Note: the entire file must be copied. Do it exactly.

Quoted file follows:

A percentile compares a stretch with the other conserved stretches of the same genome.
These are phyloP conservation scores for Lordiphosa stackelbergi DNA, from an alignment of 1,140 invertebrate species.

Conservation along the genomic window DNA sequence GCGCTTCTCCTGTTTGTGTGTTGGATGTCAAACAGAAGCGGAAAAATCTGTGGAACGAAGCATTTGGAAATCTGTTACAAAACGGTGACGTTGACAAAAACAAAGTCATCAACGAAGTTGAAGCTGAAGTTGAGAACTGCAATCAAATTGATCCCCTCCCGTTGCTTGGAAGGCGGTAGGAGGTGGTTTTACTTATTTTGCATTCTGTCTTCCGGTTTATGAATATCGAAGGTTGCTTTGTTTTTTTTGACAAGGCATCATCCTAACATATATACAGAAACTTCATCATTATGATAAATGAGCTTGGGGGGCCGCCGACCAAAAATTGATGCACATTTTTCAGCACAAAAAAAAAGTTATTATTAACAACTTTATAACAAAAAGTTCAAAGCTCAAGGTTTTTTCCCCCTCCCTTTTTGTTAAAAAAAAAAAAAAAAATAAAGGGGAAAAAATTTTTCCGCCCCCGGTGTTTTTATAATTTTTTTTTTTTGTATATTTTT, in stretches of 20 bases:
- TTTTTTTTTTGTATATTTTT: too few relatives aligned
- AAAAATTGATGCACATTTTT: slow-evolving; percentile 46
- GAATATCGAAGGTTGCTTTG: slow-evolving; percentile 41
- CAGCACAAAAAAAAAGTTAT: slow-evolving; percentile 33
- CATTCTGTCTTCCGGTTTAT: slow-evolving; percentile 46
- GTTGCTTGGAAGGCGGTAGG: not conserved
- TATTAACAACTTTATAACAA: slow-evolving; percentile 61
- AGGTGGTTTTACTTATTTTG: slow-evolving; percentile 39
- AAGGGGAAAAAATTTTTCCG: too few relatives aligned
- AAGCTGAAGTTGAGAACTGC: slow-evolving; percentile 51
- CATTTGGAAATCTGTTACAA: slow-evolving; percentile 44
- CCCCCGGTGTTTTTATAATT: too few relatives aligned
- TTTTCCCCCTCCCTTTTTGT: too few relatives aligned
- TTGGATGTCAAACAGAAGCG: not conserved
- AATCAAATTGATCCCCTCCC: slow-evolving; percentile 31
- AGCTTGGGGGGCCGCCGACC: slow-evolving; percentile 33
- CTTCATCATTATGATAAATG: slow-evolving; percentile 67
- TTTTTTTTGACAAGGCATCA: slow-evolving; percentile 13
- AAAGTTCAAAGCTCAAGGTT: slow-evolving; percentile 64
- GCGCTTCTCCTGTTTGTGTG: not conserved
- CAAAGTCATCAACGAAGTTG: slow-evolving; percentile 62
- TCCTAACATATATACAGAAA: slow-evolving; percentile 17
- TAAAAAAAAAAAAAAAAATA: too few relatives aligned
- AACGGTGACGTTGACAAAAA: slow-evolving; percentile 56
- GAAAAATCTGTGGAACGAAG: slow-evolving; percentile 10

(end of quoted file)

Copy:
A percentile compares a stretch with the other conserved stretches of the same genome.
These are phyloP conservation scores for Lordiphosa stackelbergi DNA, from an alignment of 1,140 invertebrate species.

Conservation along the genomic window DNA sequence GCGCTTCTCCTGTTTGTGTGTTGGATGTCAAACAGAAGCGGAAAAATCTGTGGAACGAAGCATTTGGAAATCTGTTACAAAACGGTGACGTTGACAAAAACAAAGTCATCAACGAAGTTGAAGCTGAAGTTGAGAACTGCAATCAAATTGATCCCCTCCCGTTGCTTGGAAGGCGGTAGGAGGTGGTTTTACTTATTTTGCATTCTGTCTTCCGGTTTATGAATATCGAAGGTTGCTTTGTTTTTTTTGACAAGGCATCATCCTAACATATATACAGAAACTTCATCATTATGATAAATGAGCTTGGGGGGCCGCCGACCAAAAATTGATGCACATTTTTCAGCACAAAAAAAAAGTTATTATTAACAACTTTATAACAAAAAGTTCAAAGCTCAAGGTTTTTTCCCCCTCCCTTTTTGTTAAAAAAAAAAAAAAAAATAAAGGGGAAAAAATTTTTCCGCCCCCGGTGTTTTTATAATTTTTTTTTTTTGTATATTTTT, in stretches of 20 bases:
- TTTTTTTTTTGTATATTTTT: too few relatives aligned
- AAAAATTGATGCACATTTTT: slow-evolving; percentile 46
- GAATATCGAAGGTTGCTTTG: slow-evolving; percentile 41
- CAGCACAAAAAAAAAGTTAT: slow-evolving; percentile 33
- CATTCTGTCTTCCGGTTTAT: slow-evolving; percentile 46
- GTTGCTTGGAAGGCGGTAGG: not conserved
- TATTAACAACTTTATAACAA: slow-evolving; percentile 61
- AGGTGGTTTTACTTATTTTG: slow-evolving; percentile 39
- AAGGGGAAAAAATTTTTCCG: too few relatives aligned
- AAGCTGAAGTTGAGAACTGC: slow-evolving; percentile 51
- CATTTGGAAATCTGTTACAA: slow-evolving; percentile 44
- CCCCCGGTGTTTTTATAATT: too few relatives aligned
- TTTTCCCCCTCCCTTTTTGT: too few relatives aligned
- TTGGATGTCAAACAGAAGCG: not conserved
- AATCAAATTGATCCCCTCCC: slow-evolving; percentile 31
- AGCTTGGGGGGCCGCCGACC: slow-evolving; percentile 33
- CTTCATCATTATGATAAATG: slow-evolving; percentile 67
- TTTTTTTTGACAAGGCATCA: slow-evolving; percentile 13
- AAAGTTCAAAGCTCAAGGTT: slow-evolving; percentile 64
- GCGCTTCTCCTGTTTGTGTG: not conserved
- CAAAGTCATCAACGAAGTTG: slow-evolving; percentile 62
- TCCTAACATATATACAGAAA: slow-evolving; percentile 17
- TAAAAAAAAAAAAAAAAATA: too few relatives aligned
- AACGGTGACGTTGACAAAAA: slow-evolving; percentile 56
- GAAAAATCTGTGGAACGAAG: slow-evolving; percentile 10